Another important subgroup of selenoenzymes in the heart includes Txnrd1 and 2. Txnrd activity was not significantly increased in hearts of T3- or ISO-treated mice compared to controls (Fig. 5A). Consistent with this finding, no significant differences were found in Txnrd 1 or 2 protein levels for hearts from T3- or ISO-treated mice compared to controls (Fig. 5B). Overall, the oxidative stress induced by T3- or ISO-treatment does not appear to affect expression of either Txnrd1 or 2.

Figure 5
Thioredoxin reductase 1 is significantly increased with T3-treatment. (A) After 7 d of T3- or ISO-treatment, protein extracted from heart tissue was analyzed for total Trxrd activity. Enzymatic activity was normalized to total protein as determined by ...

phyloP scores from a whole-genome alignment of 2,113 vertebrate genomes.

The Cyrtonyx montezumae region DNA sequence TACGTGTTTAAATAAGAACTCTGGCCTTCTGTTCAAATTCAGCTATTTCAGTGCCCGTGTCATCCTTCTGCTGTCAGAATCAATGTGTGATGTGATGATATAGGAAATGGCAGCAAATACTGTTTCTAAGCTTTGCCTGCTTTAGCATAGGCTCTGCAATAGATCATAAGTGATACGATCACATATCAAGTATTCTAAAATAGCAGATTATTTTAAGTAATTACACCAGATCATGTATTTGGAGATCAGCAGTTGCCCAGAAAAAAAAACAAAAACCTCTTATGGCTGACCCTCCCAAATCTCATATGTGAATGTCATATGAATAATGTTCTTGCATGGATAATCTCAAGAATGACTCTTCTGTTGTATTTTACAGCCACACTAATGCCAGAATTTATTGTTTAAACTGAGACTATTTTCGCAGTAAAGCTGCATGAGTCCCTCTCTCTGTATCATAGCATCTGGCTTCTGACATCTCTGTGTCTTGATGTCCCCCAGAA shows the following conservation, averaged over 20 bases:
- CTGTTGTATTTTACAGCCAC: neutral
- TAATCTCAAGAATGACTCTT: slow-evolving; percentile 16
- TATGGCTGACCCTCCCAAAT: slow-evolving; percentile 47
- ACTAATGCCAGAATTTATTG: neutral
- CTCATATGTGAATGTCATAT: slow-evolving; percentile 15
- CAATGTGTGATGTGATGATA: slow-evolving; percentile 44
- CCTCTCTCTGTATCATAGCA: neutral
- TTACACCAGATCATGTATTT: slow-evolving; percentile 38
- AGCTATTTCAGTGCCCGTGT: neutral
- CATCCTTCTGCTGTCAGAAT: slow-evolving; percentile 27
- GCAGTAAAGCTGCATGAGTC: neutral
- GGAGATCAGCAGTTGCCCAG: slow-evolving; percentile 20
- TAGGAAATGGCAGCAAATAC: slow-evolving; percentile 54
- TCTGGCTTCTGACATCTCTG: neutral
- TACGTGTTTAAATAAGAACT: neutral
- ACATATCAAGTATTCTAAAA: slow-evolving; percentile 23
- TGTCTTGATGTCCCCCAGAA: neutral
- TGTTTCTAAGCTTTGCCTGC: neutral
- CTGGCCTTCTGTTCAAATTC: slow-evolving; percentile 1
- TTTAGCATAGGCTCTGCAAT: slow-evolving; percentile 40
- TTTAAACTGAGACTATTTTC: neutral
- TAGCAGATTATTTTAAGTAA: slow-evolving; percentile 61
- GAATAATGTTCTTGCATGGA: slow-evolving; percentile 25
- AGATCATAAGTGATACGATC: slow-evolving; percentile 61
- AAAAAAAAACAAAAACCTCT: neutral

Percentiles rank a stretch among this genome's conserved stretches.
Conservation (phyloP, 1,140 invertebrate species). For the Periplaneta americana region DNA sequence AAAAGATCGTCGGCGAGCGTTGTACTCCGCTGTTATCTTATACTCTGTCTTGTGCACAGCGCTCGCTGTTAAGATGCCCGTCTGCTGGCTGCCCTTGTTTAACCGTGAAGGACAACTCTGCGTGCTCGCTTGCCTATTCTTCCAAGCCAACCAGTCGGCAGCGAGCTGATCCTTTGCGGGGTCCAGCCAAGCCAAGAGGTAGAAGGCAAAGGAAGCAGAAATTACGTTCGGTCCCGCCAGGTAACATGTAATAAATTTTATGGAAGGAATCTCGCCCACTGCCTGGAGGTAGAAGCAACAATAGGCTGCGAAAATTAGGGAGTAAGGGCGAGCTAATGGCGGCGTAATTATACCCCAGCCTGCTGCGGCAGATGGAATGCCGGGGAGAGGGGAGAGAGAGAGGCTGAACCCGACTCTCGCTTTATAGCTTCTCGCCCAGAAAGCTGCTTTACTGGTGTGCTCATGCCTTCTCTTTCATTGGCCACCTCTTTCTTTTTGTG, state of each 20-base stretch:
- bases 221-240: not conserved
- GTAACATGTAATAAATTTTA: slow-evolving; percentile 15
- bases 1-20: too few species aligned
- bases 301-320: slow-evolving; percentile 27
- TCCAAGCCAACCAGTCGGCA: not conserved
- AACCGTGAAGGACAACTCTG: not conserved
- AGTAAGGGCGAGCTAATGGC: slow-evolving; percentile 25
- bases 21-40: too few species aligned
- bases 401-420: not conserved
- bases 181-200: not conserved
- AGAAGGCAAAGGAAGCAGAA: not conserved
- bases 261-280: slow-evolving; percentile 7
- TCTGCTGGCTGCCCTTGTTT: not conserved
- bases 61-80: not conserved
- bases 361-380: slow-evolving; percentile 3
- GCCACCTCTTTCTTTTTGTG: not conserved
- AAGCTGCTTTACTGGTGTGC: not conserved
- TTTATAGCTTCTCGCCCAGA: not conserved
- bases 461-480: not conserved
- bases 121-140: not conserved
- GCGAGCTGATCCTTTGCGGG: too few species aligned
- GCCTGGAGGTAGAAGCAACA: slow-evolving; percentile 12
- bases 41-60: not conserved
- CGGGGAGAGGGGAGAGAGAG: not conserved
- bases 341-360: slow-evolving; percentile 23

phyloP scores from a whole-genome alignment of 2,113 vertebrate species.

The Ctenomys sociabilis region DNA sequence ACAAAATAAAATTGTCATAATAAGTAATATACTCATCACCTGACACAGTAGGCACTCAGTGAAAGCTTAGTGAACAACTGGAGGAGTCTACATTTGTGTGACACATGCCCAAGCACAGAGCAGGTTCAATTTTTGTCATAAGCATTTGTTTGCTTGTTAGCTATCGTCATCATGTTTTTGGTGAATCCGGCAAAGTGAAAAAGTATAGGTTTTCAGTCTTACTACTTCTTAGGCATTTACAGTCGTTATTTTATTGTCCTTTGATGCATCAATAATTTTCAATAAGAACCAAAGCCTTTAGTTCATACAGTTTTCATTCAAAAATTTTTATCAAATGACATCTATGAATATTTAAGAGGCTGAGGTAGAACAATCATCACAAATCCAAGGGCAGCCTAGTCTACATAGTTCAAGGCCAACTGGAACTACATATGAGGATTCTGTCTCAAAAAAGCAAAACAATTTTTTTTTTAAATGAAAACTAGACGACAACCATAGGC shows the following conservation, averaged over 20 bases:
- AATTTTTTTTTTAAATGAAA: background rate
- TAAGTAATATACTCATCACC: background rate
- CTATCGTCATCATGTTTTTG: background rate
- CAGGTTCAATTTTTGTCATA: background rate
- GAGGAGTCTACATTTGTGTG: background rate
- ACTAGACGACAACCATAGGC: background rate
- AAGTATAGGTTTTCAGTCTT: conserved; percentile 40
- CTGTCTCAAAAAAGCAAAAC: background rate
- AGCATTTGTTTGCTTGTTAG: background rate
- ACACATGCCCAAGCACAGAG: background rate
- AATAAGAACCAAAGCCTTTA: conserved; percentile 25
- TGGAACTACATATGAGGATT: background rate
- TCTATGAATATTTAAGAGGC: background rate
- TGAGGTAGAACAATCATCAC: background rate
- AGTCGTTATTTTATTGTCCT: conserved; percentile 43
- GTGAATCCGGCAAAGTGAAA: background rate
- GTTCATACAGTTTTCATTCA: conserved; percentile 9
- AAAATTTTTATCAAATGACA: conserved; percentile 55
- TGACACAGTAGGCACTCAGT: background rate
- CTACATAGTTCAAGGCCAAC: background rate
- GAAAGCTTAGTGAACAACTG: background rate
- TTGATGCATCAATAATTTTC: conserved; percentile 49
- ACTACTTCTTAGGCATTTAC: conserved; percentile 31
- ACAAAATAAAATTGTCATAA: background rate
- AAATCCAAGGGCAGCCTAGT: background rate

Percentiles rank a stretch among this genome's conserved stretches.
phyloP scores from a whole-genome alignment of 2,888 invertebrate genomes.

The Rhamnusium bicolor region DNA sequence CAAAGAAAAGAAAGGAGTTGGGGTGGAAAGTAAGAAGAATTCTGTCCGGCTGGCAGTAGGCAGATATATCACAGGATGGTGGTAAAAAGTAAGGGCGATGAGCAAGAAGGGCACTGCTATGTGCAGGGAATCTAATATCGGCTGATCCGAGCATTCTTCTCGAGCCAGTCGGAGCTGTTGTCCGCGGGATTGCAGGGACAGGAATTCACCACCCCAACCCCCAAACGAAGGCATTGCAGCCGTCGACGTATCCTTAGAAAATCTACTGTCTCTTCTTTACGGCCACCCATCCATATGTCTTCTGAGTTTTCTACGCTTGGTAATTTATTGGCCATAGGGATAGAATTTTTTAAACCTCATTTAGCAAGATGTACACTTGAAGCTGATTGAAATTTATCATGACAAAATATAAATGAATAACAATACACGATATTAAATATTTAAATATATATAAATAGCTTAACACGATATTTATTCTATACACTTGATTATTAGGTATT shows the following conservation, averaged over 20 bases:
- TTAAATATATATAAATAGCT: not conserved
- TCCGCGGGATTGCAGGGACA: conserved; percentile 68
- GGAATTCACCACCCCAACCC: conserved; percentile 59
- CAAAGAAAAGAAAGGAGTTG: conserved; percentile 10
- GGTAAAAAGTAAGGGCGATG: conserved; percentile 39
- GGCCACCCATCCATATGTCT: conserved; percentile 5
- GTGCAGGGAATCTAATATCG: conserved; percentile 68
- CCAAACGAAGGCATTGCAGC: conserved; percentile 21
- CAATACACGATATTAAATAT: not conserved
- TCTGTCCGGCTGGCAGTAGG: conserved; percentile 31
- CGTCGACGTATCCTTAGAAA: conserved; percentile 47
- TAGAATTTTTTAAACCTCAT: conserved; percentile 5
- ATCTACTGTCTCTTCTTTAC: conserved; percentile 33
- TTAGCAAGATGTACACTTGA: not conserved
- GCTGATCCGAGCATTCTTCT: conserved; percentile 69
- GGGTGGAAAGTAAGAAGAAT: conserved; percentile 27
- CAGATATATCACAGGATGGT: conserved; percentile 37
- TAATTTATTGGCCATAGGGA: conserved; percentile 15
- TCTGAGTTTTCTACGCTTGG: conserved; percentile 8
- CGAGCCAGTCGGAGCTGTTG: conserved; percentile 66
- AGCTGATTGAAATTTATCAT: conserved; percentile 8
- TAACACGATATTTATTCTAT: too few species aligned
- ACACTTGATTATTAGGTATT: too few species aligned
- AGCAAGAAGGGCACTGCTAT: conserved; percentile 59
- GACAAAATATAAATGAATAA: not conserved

Another antioxidant selenoprotein evaluated was MsrB1, which together with non-selenoproteins MsrB2, MsrB3, and MsrA constitute an enzymatic defense system responsible for reversing sulfoxidation of methionine residues in proteins, thereby preserving the functional integrity of these proteins [28]. Specific MsrB activity was significantly increased in response to both T3- and ISO-treatment (Fig. 6A). Western blot analyses revealed that, of the Msr enzymes expressed in heart (MsrA, MsrB1 and 2), only MsrB1 expression was significantly induced in hearts with both treatments, with particularly strong MsrB1 expression induced by T3-treatment (Fig. 6B–C). These results are consistent with the relatively high levels of MsrB1 mRNA detected in both cardiac stress models as shown in Fig. 2.

Figure 6